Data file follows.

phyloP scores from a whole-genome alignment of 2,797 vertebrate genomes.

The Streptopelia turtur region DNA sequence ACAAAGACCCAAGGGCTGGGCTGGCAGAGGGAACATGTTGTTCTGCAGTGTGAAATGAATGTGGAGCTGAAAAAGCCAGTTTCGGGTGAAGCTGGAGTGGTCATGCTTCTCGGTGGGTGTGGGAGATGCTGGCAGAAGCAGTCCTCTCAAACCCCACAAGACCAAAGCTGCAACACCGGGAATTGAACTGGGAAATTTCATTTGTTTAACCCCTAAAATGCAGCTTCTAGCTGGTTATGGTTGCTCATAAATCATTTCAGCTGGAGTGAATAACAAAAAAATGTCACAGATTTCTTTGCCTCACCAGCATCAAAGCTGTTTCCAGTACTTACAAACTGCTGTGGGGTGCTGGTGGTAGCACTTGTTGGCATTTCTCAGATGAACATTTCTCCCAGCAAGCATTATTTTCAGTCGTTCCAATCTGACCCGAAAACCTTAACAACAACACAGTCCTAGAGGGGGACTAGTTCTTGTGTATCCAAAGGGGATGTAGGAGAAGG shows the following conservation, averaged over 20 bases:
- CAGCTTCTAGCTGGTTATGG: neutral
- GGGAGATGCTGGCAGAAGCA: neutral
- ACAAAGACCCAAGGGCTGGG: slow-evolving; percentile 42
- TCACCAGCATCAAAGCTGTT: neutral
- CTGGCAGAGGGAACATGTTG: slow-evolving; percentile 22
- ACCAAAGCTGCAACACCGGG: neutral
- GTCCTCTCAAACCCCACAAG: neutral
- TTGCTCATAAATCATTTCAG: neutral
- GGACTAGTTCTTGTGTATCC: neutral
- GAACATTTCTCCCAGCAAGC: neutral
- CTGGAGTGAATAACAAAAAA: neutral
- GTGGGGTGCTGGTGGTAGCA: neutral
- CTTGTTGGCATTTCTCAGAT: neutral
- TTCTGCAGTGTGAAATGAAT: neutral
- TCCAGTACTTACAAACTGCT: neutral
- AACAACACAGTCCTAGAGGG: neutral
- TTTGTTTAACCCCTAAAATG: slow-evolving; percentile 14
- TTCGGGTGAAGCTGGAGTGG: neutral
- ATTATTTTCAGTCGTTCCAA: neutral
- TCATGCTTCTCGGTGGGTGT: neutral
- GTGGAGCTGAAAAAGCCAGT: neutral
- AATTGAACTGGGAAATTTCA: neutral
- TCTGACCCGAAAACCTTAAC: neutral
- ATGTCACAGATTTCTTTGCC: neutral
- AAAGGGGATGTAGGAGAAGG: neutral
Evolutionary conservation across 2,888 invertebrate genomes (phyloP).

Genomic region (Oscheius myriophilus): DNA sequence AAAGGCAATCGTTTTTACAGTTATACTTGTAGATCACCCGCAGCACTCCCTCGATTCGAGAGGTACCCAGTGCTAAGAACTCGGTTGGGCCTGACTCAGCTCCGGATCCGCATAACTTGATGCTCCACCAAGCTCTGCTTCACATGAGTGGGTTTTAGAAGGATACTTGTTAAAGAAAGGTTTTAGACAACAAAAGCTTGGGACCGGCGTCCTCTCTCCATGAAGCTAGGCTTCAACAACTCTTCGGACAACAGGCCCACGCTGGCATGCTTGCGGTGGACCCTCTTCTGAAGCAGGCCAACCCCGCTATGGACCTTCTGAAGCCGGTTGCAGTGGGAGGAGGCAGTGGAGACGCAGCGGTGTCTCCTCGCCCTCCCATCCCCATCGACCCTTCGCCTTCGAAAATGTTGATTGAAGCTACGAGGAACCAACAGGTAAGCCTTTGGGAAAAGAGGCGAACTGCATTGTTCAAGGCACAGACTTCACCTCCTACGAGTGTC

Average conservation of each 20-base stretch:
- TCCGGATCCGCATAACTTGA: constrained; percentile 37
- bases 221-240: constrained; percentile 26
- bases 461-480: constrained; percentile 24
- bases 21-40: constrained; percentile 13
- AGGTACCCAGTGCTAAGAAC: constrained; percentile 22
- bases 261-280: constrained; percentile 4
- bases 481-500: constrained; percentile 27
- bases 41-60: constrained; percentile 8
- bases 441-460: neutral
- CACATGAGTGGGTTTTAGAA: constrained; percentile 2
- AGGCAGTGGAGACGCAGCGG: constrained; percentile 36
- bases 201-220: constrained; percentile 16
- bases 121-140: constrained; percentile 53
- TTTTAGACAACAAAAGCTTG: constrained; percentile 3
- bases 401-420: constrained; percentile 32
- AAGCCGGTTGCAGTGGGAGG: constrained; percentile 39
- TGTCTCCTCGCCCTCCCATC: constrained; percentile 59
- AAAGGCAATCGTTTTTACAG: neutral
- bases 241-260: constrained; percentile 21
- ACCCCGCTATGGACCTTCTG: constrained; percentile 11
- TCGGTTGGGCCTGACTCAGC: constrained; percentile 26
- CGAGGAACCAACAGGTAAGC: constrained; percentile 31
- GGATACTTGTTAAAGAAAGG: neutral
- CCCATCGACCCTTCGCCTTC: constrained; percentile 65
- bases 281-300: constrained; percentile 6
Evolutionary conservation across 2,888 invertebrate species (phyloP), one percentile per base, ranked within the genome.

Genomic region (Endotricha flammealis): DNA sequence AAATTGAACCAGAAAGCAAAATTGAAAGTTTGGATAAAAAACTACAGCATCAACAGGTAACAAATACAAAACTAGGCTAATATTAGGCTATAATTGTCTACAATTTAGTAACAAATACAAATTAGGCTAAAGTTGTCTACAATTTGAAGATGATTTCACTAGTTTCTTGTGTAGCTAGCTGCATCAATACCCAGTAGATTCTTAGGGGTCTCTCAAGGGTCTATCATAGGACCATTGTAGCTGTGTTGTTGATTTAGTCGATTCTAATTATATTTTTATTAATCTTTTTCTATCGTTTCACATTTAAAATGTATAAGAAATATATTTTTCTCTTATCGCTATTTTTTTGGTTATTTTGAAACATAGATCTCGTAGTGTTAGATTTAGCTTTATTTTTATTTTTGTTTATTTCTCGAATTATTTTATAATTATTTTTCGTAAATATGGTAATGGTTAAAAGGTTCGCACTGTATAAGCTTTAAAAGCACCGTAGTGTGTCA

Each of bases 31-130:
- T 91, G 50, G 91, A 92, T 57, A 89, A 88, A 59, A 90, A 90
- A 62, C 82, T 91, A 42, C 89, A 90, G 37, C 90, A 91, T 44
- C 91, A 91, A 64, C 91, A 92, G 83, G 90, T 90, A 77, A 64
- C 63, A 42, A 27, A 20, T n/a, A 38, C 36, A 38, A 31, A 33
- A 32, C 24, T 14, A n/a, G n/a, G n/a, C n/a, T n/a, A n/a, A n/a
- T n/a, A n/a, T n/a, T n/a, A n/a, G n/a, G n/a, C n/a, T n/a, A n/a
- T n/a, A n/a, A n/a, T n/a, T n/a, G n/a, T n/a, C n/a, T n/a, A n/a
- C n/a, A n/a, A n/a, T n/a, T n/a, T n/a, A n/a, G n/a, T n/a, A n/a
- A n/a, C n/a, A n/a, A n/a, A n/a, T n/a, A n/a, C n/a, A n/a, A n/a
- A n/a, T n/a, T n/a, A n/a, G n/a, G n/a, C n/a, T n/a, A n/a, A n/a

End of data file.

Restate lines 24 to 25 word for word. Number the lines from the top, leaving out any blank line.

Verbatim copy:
- AATTGAACTGGGAAATTTCA: neutral
- TCTGACCCGAAAACCTTAAC: neutral